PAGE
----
This holiday season, a cross-section of retailers are increasingly turning to social sites like Facebook and Twitter to help people find and deliver their desired gifts. For example, big brands including Wal-Mart, Best Buy and Macy’s widely publicized their special Black Friday deals to their keen Facebook fans.
On the other hand, Amazon, Toys R Us and Target among others ran interesting contests, flash sales or giveaways to tempt prospects into ‘liking’ their products. Lowe’s, a known Hardware chain, had a promotion that resembled ‘American Idol’-style. In it, fans were asked to vote on specific things to be discounted, whereas Best Buy came up with an event page and got close to 28,000 people to RSVP for Black Friday as ‘attending’.
Shopping via Facebook
A senior retail & apparel analyst, Alison Lipson, was quoted as saying in a media report that the incentive for a lot of retailers was the fans getting exclusive information or some content such as a preview of the Black Friday-centric ad or a chance to win a gift card. Shopping site Nextag observed that nearly 5 percent of the shopping for Black Friday took place exclusively via Facebook. It also does offer companies an advantage over static sites and/or e-mail marketing.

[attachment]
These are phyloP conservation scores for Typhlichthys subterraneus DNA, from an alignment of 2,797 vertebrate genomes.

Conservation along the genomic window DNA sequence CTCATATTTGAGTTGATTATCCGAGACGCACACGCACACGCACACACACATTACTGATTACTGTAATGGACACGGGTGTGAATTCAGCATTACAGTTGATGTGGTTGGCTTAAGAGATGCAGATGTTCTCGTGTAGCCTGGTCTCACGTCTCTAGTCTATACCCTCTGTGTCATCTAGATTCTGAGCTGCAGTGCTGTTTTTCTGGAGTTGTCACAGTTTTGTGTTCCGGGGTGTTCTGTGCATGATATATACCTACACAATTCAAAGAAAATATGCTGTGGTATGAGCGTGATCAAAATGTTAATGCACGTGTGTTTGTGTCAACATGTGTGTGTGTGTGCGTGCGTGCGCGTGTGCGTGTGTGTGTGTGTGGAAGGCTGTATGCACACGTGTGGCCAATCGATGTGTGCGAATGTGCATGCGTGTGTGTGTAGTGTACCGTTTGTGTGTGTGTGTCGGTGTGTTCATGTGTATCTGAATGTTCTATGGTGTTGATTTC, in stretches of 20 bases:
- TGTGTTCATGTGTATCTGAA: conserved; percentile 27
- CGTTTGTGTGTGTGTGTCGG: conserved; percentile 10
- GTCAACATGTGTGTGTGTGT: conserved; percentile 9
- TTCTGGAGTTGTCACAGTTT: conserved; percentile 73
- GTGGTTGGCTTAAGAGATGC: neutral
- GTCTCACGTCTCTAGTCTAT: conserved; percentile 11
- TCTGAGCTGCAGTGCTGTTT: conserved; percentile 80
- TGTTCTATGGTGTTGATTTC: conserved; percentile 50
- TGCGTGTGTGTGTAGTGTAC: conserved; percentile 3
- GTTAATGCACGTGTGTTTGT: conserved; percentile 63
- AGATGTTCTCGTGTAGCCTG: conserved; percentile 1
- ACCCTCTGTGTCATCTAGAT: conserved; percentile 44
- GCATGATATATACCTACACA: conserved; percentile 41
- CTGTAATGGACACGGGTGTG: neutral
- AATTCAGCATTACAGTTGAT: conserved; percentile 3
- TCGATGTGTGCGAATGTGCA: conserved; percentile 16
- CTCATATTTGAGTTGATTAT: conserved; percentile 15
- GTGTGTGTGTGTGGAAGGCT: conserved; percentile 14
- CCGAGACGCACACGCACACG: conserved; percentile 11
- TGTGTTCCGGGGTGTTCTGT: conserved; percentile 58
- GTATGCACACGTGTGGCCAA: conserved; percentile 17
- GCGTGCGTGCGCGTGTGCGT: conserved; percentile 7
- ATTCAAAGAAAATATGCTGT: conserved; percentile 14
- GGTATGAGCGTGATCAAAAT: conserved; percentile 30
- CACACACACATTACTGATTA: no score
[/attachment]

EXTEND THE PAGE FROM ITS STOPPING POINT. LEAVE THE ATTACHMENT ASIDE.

The vice president of marketing at comScore, Andrew Lipsman, points out that it confers a unique element of trust and persuasion of a reliable friend. According to him, if one thinks about today’s media environment, there are so many different messages floating around, and any of them giving an extra reason in order to pay attention is important. CashStar is a company that provides necessary technology for digital gift certificates. Its CEO and cofounder David Stone feels that the last few years have probably been the toughest for retail in a generation, sites likes Facebook come as a succor.
Social media campaigns boost retailers
The social media sites serve as two-way channels to let like-minded users connect and talk. This is a real bright, big spot this year for retailers, if the expert is to be believed. According to Stone, about two dozen of his retail clients like Groupon allow customers to dispatch e-gifts to a friend’s Facebook wall.
A gift certificate dispatched via e-mail is viewed only by its recipient in isolation. Conversely, one marked to a person’s Facebook wall can easily be seen by a wide circle of friends. In effect, creating the viral impact is what you should think about. In a comScore study of Facebook fans of Wal-Mart, Best Buy and Target, it was found that they spent almost 40 to 50 percent extra time in the stores than ‘non-fans’.
Also, friends of fans lingered around for an average of 15 to 20 percent more time period than the ‘non-fans’.Some call this a canny usage of the ripple effect of social media, and rightly so.